Tuesday, November 25, 2008

Note; Wall Street Jumps on Citi Bailout

Due to the Thanksgiving holiday, Rollins Financial Counseling, Inc. and Rollins & Associates, P.C. will be closed on Thursday, November 27 and Friday, November 28. The office will reopen on Monday, December 1 at 8:30 a.m.

Wall Street Jumps on Citi Bailout

Stocks soared on Monday, capping the best two-day run since the aftermath of the 1987 stock market crash, as the government's decision to rescue Citigroup spurred an enormous relief rally.

Dow component Citigroup, the second-largest U.S. bank, surged nearly 60% to $5.95 and gave one of the biggest lifts to the Dow as the bailout plan eased jittery investors' concerns regarding the financial sector. Last week, Citigroup's stock tumbled to its lowest level in about 15 years amid uncertainty over the bank's future.

"The markets love a bailout," said Brian Gendreau, investment strategist at ING Investment in New York. "It seems to have instilled a bit of confidence in the sector itself."

Adding to the optimism, President-elect Barack Obama named his team of economic advisors -- viewed as being favorable for Wall Street.

Obama appointed New York Fed President Timothy Geithner as Treasury secretary and Lawrence Summers, who was previously Treasury secretary under President Clinton, as director of the National Economic Council.

The Dow Jones industrial average raced up 396.97 points (4.93%). The S&P 500 jumped 51.78 points (6.47%). The Nasdaq leaped 87.67 points (6.33%).

The Dow has advanced 11.8%, while the S&P gained 13.2% in their best two-day rally since the days following the October 1987 stock market crash.

The government's cash infusion for Citi represented the biggest U.S. bank bailout to date, lifting major financial stocks. JPMorgan Chase rose 21.4%, while Bank of America surged 27.2%. The S&P financial index climbed 18.8% in its best one-day percentage gain ever.

Wall Street briefly pared gains after President-elect Barack Obama named his economic team, as expected, but did not offer any specific dollar figures or other new details on a stimulus plan.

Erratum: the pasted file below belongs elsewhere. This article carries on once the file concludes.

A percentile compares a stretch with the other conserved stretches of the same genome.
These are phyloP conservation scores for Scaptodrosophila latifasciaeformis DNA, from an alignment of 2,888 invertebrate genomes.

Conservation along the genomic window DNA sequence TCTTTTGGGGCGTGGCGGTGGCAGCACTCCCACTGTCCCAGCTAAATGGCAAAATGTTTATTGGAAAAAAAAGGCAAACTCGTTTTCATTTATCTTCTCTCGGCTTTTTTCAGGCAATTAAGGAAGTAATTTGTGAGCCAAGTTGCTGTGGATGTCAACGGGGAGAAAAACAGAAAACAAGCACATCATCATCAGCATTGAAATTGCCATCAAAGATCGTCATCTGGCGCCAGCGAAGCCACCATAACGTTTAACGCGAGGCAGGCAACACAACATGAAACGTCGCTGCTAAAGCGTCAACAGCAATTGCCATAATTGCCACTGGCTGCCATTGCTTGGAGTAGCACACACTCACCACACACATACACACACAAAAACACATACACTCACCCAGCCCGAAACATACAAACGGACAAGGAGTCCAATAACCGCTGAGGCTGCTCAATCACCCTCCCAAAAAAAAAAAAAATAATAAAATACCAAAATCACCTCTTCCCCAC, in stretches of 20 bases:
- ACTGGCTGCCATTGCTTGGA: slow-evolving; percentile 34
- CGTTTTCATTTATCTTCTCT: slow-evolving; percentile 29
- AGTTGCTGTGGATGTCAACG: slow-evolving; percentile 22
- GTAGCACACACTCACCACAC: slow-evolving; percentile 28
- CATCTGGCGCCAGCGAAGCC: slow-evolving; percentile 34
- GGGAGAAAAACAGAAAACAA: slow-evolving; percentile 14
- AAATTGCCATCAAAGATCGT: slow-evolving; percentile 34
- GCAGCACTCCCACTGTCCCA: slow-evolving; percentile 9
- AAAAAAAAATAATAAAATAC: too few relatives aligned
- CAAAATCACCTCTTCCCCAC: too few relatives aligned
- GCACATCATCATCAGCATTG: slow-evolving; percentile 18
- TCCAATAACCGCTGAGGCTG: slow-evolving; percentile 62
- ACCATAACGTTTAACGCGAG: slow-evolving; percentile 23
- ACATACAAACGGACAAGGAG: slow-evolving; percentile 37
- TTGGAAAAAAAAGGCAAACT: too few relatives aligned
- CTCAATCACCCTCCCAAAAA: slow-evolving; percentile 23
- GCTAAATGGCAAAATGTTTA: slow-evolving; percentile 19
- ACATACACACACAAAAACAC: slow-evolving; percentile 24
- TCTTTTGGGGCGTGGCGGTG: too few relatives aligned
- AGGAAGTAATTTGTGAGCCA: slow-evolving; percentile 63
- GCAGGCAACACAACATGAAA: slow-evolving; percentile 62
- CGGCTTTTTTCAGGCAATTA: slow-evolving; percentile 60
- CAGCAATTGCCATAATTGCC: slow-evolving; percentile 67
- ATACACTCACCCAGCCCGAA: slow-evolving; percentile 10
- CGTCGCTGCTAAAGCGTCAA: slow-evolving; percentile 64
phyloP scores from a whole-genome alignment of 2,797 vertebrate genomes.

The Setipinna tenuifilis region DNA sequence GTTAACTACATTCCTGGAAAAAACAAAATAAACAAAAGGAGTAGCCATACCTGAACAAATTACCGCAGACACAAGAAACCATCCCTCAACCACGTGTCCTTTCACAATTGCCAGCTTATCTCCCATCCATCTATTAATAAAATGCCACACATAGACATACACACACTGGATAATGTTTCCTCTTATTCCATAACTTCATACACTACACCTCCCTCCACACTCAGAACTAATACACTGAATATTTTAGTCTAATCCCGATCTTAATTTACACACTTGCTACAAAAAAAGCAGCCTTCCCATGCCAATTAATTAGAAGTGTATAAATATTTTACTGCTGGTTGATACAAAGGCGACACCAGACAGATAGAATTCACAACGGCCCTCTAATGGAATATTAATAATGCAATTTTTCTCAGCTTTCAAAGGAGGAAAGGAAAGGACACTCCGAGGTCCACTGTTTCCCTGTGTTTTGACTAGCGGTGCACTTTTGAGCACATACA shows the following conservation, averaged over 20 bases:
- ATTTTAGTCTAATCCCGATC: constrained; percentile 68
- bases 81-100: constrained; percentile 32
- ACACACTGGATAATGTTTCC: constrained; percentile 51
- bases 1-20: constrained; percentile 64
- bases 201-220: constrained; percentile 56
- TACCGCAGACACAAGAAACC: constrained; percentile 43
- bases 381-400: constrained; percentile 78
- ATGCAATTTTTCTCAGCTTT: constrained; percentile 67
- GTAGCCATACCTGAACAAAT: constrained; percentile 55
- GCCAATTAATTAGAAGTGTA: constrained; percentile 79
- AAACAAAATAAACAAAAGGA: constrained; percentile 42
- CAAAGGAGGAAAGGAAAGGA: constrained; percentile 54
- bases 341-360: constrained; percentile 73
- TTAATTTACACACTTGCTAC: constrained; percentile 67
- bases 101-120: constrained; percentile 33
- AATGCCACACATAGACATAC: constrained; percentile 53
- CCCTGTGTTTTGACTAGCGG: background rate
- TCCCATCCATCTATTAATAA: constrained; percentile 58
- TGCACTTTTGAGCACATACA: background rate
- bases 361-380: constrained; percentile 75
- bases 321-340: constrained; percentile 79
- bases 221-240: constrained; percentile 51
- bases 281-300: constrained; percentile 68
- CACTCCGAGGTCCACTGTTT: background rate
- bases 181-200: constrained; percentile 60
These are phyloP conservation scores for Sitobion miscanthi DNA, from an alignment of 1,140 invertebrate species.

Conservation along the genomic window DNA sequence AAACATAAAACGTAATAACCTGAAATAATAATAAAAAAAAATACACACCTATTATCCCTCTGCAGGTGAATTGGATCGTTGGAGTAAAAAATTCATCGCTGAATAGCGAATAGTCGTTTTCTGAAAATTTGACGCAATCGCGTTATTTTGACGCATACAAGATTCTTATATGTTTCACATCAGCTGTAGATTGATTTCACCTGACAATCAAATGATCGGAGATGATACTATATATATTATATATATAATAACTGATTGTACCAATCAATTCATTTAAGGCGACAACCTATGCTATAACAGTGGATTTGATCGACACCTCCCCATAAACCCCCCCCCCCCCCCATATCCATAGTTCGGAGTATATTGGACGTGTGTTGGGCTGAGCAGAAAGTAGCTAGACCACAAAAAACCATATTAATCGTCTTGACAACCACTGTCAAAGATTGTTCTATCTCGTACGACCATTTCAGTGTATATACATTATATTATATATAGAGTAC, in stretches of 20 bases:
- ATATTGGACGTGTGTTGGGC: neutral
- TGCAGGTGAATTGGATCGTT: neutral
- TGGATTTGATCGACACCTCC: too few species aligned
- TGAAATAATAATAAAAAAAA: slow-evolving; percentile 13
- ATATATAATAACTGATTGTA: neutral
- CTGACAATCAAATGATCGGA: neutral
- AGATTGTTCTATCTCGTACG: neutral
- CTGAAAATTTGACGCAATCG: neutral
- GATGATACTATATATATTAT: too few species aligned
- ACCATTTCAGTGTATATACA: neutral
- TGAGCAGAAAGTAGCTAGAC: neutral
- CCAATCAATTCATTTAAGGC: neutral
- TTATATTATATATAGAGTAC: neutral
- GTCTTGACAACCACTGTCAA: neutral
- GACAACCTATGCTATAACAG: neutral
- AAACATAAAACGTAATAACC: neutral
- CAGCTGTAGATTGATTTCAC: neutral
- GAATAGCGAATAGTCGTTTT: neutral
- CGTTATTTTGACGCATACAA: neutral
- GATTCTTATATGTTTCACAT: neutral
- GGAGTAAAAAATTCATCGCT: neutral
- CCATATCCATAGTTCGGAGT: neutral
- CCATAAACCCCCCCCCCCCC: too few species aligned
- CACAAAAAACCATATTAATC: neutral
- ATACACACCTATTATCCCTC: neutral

Shares of iPod maker Apple advanced nearly 13% to $92.95 and gave the biggest boost to the Nasdaq 100. Microsoft shot up 5.1% to $20.69.

Campbell Soup, considered a recession-proof play, however, surprised investors with a disappointing full-year profit outlook, citing a stronger U.S. dollar. Campbell Soup's stock slid 7.6% on the NYSE.

Xerox shot up 17.9% to $6.19 after the world's top supplier of digital printer and document management services forecast 2009 profits generally in line with analysts' expectations due to repeat customers and recent cost-cutting measures.

Citigroup's rescue followed the disappearance this year of major Wall Street firms Bear Stearns and Lehman Brothers, as well as the failure of Washington Mutual, the largest U.S. savings and loan.

In addition to the new capital, Washington effectively guaranteed most of Citi's $306 billion in losses on high-risk assets.

A Dow Jones index of U.S. home builders' stocks shot up 16.6% in late Monday afternoon trading.

Volume was active on the NYSE, where about 2.04 billion shares changed hands, above last year's estimated daily average of 1.90 billion. On the Nasdaq, about 2.56 billion shares traded, above last year's daily average of 2.17 billion.

Advancers outnumbered decliners by a ratio of almost 8 to 1 on the NYSE, while on the Nasdaq, about three stocks rose for every one that fell.

Source: Reuters

No comments: